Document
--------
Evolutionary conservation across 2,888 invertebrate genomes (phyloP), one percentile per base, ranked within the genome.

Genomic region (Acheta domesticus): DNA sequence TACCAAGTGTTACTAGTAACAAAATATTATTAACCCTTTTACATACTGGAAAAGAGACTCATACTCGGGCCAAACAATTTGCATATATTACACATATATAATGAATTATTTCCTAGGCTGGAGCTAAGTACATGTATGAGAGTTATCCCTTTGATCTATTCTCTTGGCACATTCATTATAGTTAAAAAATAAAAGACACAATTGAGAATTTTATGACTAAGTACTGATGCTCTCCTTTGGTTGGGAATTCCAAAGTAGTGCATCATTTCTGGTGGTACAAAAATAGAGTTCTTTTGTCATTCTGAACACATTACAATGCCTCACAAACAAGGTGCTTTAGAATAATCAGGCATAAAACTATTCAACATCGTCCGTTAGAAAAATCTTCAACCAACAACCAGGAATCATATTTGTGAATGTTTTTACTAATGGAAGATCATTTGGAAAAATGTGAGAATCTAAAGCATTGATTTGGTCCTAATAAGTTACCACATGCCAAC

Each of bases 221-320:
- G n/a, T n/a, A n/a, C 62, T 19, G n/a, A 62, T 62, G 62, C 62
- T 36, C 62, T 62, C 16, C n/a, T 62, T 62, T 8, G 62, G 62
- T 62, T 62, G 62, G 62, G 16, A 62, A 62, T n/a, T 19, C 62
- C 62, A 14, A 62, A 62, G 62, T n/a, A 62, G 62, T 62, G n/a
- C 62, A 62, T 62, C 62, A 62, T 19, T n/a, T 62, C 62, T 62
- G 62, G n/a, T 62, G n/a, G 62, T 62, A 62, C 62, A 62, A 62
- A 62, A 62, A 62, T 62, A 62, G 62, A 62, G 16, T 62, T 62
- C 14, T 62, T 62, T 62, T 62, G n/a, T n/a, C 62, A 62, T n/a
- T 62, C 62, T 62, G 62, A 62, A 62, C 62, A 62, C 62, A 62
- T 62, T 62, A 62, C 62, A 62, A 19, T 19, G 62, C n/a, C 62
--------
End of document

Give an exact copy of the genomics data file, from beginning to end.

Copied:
Evolutionary conservation across 2,888 invertebrate genomes (phyloP), one percentile per base, ranked within the genome.

Genomic region (Acheta domesticus): DNA sequence TACCAAGTGTTACTAGTAACAAAATATTATTAACCCTTTTACATACTGGAAAAGAGACTCATACTCGGGCCAAACAATTTGCATATATTACACATATATAATGAATTATTTCCTAGGCTGGAGCTAAGTACATGTATGAGAGTTATCCCTTTGATCTATTCTCTTGGCACATTCATTATAGTTAAAAAATAAAAGACACAATTGAGAATTTTATGACTAAGTACTGATGCTCTCCTTTGGTTGGGAATTCCAAAGTAGTGCATCATTTCTGGTGGTACAAAAATAGAGTTCTTTTGTCATTCTGAACACATTACAATGCCTCACAAACAAGGTGCTTTAGAATAATCAGGCATAAAACTATTCAACATCGTCCGTTAGAAAAATCTTCAACCAACAACCAGGAATCATATTTGTGAATGTTTTTACTAATGGAAGATCATTTGGAAAAATGTGAGAATCTAAAGCATTGATTTGGTCCTAATAAGTTACCACATGCCAAC

Each of bases 221-320:
- G n/a, T n/a, A n/a, C 62, T 19, G n/a, A 62, T 62, G 62, C 62
- T 36, C 62, T 62, C 16, C n/a, T 62, T 62, T 8, G 62, G 62
- T 62, T 62, G 62, G 62, G 16, A 62, A 62, T n/a, T 19, C 62
- C 62, A 14, A 62, A 62, G 62, T n/a, A 62, G 62, T 62, G n/a
- C 62, A 62, T 62, C 62, A 62, T 19, T n/a, T 62, C 62, T 62
- G 62, G n/a, T 62, G n/a, G 62, T 62, A 62, C 62, A 62, A 62
- A 62, A 62, A 62, T 62, A 62, G 62, A 62, G 16, T 62, T 62
- C 14, T 62, T 62, T 62, T 62, G n/a, T n/a, C 62, A 62, T n/a
- T 62, C 62, T 62, G 62, A 62, A 62, C 62, A 62, C 62, A 62
- T 62, T 62, A 62, C 62, A 62, A 19, T 19, G 62, C n/a, C 62